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Q&A: Arizona futurist says prepare for a new normal after coronavirus pandemic

Q&A: Arizona futurist says prepare for a new normal after coronavirus pandemic

From the Tucson-area coronavirus coverage from January to March: Nearly 1,300 cases in Arizona, stay-at-home order series

Brian David Johnson is a futurist at Arizona State University’s Center for Science and Imagination. He attempts to systematically explore possibilities about the future.

As the coronavirus pandemic continues to cause global uncertainty, many people are wondering about the future and how the world might change.

According to Brian David Johnson, a futurist in residence at Arizona State University’s Center for Science and Imagination, the world will certainly never look the same.

As a futurist, Johnson attempts to systematically explore predictions and possibilities about the future and how they can emerge from the present.

Johnson is the director of ASU’s Threatcasting Lab and previously served as the chief futurist for the Intel Corp. for more than a decade. He has worked with corporations, governments and militaries to model both good and bad outcomes.

“I work with organizations to look 10 years out into the future to model both positive and negative futures,” he said. “And then I help to figure out how we move to the positive and also how we disrupt to mitigate or recover from the negative.”

Johnson has experience modeling the future of pandemics and, in the past, has worked with government organizations like FEMA to work on large destabilizing events such as earthquakes and wildfires.

When it comes to COVID-19, Johnson said it’s important to understand what our future might look like so community members can prepare for a “new normal.”

“I’m not an economist. I’m not a doctor. I’m not a health-care worker. I’m not a politician or policymaker. All of these people are going to be incredibly important for what we’re currently experiencing,” he said. “What I do is I work with people to help model the future.”

Johnson spoke with the Arizona Daily Star about the coronavirus pandemic and answered some questions about how it will potentially impact the nation and the world.

Q: How is the COVID-19 pandemic impacting the world?

A: We’re experiencing incredible destabilization globally. The virus itself is biological, so that is the destabilization. But when I look at what’s happening locally, nationally and globally, what we are seeing are all of our systems our health-care systems, our financial systems, our transportation systems have all been massively destabilized. And that’s why it’s very scary. The way that we normally do things has been changed. So that’s very hard for everybody. And it can sometimes be very dangerous.

Q: Everyday life will almost certainly look different from this point forward. What should community members know about how we move forward?

A: What we’re ultimately going to is a new normal. It’s understanding that there’s no going back to December 2019. After an event like this, our lives will never be like it was in 2019. And we will be living in a new normal. And we’re starting right now to come to grips and understand what that new normal might look like.

Q: How do you project potential futures and what factors have you taken into account when it comes to the COVID-19 pandemic?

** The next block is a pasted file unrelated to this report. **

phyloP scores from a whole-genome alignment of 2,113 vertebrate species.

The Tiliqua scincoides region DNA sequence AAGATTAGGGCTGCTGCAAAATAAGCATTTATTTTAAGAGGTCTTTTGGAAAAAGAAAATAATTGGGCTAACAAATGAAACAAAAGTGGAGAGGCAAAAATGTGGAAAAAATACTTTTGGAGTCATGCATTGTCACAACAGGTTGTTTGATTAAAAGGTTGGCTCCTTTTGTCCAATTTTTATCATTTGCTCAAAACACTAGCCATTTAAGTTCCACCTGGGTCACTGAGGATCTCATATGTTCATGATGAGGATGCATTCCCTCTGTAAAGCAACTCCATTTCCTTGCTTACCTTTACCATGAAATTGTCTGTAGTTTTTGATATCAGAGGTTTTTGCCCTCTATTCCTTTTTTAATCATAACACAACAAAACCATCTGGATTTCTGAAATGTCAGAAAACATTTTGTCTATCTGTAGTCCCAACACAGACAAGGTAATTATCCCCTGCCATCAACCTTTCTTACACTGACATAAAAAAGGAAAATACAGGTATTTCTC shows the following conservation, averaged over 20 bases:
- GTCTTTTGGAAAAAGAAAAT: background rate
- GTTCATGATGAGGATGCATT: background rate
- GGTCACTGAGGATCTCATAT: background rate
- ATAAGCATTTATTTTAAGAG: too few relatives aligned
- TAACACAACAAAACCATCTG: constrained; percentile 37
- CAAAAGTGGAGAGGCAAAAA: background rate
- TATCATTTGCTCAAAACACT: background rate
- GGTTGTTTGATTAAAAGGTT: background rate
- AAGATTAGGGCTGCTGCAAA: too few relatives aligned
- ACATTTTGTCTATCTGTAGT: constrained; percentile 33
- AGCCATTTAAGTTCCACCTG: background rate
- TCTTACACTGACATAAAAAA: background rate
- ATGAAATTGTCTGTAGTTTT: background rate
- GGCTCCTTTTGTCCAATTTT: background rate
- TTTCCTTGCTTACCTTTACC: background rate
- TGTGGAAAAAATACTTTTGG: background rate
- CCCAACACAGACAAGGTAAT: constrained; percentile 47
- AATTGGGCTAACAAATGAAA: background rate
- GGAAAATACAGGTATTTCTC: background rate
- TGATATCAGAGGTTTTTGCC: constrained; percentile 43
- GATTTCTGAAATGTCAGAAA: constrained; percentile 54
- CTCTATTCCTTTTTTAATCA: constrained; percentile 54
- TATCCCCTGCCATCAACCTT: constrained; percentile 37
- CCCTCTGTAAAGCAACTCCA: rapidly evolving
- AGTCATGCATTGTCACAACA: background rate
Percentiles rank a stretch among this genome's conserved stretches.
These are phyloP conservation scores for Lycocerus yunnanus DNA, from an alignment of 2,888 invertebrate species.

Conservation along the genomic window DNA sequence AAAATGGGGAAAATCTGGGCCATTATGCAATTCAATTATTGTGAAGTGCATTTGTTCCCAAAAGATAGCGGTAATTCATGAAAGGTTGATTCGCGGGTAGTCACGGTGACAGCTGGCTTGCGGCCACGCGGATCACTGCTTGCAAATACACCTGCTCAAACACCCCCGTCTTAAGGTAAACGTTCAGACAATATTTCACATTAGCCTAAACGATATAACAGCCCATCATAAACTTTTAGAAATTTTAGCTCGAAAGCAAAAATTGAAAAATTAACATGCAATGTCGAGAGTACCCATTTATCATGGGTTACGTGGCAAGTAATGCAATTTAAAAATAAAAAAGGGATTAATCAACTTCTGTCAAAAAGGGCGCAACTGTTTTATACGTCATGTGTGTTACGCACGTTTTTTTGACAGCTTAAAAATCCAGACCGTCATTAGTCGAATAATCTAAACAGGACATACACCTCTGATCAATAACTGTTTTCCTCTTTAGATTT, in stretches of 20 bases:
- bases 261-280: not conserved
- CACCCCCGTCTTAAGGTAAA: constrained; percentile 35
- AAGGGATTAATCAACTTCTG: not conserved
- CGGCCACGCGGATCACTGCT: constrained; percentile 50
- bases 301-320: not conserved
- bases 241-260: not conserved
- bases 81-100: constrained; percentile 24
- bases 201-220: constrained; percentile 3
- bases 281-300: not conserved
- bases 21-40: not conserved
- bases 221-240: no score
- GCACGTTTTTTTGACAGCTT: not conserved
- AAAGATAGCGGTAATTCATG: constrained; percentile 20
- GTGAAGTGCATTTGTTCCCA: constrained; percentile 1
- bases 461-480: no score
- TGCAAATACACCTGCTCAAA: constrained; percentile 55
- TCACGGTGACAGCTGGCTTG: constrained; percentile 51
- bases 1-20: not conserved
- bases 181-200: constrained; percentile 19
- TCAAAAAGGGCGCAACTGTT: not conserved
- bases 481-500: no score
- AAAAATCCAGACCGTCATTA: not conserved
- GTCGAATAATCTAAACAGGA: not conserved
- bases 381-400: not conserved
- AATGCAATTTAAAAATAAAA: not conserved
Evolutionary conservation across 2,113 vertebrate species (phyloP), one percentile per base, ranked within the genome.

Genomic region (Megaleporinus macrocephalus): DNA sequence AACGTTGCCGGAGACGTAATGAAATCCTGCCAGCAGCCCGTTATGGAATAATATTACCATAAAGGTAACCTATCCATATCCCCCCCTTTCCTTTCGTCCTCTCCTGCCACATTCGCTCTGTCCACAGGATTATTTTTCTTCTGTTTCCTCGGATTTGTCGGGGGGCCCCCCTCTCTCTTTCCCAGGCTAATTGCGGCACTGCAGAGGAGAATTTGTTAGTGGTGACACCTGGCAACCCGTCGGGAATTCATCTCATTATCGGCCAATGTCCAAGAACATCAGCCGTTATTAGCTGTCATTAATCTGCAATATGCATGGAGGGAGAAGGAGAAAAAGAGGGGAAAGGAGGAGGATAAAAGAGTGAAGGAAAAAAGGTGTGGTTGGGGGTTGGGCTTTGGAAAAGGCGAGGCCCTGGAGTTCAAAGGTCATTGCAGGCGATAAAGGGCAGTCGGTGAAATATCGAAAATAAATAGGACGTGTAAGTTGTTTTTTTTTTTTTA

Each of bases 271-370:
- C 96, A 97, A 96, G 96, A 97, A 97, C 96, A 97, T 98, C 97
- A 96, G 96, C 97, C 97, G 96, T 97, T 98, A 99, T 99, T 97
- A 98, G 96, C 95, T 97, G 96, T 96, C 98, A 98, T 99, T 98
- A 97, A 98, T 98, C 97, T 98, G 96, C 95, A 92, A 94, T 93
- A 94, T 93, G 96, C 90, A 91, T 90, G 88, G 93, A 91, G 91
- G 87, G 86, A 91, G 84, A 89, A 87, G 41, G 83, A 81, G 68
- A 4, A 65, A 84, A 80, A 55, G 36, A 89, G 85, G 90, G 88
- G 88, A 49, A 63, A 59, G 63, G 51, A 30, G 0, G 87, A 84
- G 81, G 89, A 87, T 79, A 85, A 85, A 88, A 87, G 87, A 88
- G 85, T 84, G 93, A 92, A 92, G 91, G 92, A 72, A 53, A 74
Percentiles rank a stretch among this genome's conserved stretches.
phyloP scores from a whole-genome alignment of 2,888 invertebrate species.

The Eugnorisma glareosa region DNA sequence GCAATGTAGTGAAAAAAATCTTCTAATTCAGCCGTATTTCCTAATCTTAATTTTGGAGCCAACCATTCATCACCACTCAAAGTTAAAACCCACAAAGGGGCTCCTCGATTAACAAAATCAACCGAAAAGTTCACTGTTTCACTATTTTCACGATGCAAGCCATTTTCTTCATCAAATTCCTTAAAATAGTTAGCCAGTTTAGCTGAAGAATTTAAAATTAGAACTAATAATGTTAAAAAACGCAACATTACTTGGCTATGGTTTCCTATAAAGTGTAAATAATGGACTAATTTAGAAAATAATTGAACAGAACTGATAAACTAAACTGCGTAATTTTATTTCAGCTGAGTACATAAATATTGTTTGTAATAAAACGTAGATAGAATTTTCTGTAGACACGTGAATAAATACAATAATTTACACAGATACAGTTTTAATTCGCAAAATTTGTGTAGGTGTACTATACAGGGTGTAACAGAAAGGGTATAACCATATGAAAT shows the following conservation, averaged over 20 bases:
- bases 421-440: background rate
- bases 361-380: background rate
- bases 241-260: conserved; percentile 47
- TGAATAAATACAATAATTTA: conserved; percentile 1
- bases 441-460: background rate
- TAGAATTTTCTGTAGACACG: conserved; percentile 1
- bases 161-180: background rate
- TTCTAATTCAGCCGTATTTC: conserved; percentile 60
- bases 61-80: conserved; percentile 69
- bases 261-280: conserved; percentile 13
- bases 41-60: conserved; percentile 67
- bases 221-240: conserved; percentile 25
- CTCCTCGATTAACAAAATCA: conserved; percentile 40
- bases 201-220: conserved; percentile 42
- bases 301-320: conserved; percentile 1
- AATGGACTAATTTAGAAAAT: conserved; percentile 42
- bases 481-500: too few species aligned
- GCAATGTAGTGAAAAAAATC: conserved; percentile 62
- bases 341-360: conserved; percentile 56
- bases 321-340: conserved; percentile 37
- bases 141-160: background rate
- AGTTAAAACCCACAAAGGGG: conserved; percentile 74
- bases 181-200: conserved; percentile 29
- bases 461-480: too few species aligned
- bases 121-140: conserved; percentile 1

A: I also use history as an input to understand where things are going. Because I think oftentimes, history is the language we use to talk about the future. So, what I would tell people is we’ve experienced global destabilizations before. The most recent one was 9/11. And if you think about what pre-2001 looked like, how you got on a plane and how you traveled was drastically different. If you had gone to somebody in the 1990s and said you were going to be made to take your shoes off as you’re walking through the airport, they would have said you were crazy.

There’s all these different changes that we’ve normalized on. And that’s the wonderful thing about human beings is that we’re very adaptive. Certainly there will be some changes that will be very disruptive. I think that’s what we’re experiencing right now. But we’ll set that as a new normal, and then come to grips with what that is.

Q: Based on the threat casting that you’ve done so far, how do you think travel will be impacted?

A: The way that you go through an airport will certainly change again. I think the reason for that is because it’s the movement and motion of people globally is what is causing the virus to spread. That shows a vulnerability.

Going back to 9/11, there’s also a lot of work that happens behind the scenes that you don’t see when you go through an airport. There’s more security checks and how you are identified and how you are processed is different. So, I do think the same thing will happen. There will be a lot of behind-the-scenes work in trying to understand it.

Q: Is there anything else that you think will change in our everyday lives?

A: I think we’ll definitely start to reevaluate how we gather in large groups not at the local restaurant, not at the local coffee shop but how you get 50,000 people together in a sports stadium. That is something that we’ll need to kind of think about. But again, right now that’s just speculation, because we just don’t have enough information around the virus, how it spreads, how we can vaccinate against it, or how we can disrupt it and mitigate it. So we’re still there. I think as we get more information, then we can start looking at that new normal.

Contact reporter Jasmine Demers at jdemers@tucson.com

On Twitter: @JasmineADemers

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